While Butsch said she carpools because of the convenience, NKU’s Office of Sustainability has worked to provide several alternative transportation initiatives in an effort to decrease the school’s carbon footprint.

Partially due to the staggering rate of commuters, the sustainability department has promoted use of the TANK bus, as well as the on-campus bikeshare program. Students can even borrow a vehicle through Zipcar, a car-sharing program NKU took on in March 2015.


Tess Phinney, sustainability manager for NKU, said a greenhouse gas emissions inventory is completed every year that allows the university to track its carbon footprint.

“Our commuting data is actually a huge component of our institutional greenhouse gas emissions,” Phinney said. “We are aiming to get that 86 percent lower in the next survey.”

NKU’s biannual survey, which received 1,200 student responses, asked the NKU community a range of questions regarding their transportation techniques.

Elijah Grant, a junior business informatics major, is a part of the 3 percent of students who ride the TANK bus.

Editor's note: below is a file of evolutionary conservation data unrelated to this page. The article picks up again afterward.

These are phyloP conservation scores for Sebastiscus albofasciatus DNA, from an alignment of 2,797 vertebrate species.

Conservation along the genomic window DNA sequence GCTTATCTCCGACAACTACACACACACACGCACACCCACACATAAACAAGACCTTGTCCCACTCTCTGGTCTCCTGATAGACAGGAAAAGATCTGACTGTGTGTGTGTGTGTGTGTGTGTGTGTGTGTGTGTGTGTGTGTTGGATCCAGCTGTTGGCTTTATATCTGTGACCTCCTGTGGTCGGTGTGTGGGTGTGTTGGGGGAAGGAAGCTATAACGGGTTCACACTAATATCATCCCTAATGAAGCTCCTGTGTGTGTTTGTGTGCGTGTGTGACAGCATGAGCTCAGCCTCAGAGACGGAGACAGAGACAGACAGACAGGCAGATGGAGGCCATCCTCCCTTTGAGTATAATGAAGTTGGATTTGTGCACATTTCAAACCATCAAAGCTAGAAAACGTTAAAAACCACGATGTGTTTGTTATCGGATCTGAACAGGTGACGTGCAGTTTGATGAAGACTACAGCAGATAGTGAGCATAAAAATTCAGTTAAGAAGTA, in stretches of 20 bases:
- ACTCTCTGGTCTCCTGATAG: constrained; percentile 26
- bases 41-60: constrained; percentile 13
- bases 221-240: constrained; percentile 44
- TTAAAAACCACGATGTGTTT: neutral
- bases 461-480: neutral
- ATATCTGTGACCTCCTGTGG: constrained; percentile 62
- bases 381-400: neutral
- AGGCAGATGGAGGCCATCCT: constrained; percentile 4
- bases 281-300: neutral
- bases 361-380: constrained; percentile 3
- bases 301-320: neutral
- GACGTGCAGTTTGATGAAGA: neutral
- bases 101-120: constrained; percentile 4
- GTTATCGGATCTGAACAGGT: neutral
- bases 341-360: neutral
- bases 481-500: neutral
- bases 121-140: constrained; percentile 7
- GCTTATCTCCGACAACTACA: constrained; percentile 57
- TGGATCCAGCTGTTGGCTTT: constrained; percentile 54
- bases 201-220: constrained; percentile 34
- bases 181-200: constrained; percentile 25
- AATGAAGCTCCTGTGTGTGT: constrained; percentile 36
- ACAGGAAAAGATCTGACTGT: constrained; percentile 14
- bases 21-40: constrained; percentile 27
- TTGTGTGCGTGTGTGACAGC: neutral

He said riding the bus eight times a week provides an alternative to the obstacles of on-campus parking.

“It’s really expensive to park on campus,” Grant said. “The environmental advantages are a plus, too.”

For years NKU students have had access to free TANK transportation just by showing their NKU all card.

In addition to promoting the use of the TANK bus, the Office of Sustainability has also played an instrumental part in launching the bike share program, which came to campus in April 2015.

The bike share program allows students to check out a bike with their smartphones for up to two hours at no cost. Three hubs located at Callahan, the Student Union, and in the residential village provide an eco-friendly way to traverse campus.

Students have a third option as well: renting from the Zipcar service located near the Welcome Center. Students can join a membership to Zipcar and rent one of the two rental cars available on campus for up to an entire weekend. The membership covers gas and insurance on the vehicle.

“There’s even a possibility of increasing the number of zipcars if there is a demand for it,” Phinney said.

Students now have two more alternative transportation options. These initiatives are a way to reduce the University’s gas emissions.

“I want to see people taking advantage of these services,” Phinney said. “Not many other places have free transportation.”

The next commuter survey in 2018 will address the usage of the bikes and Zipcar initiatives.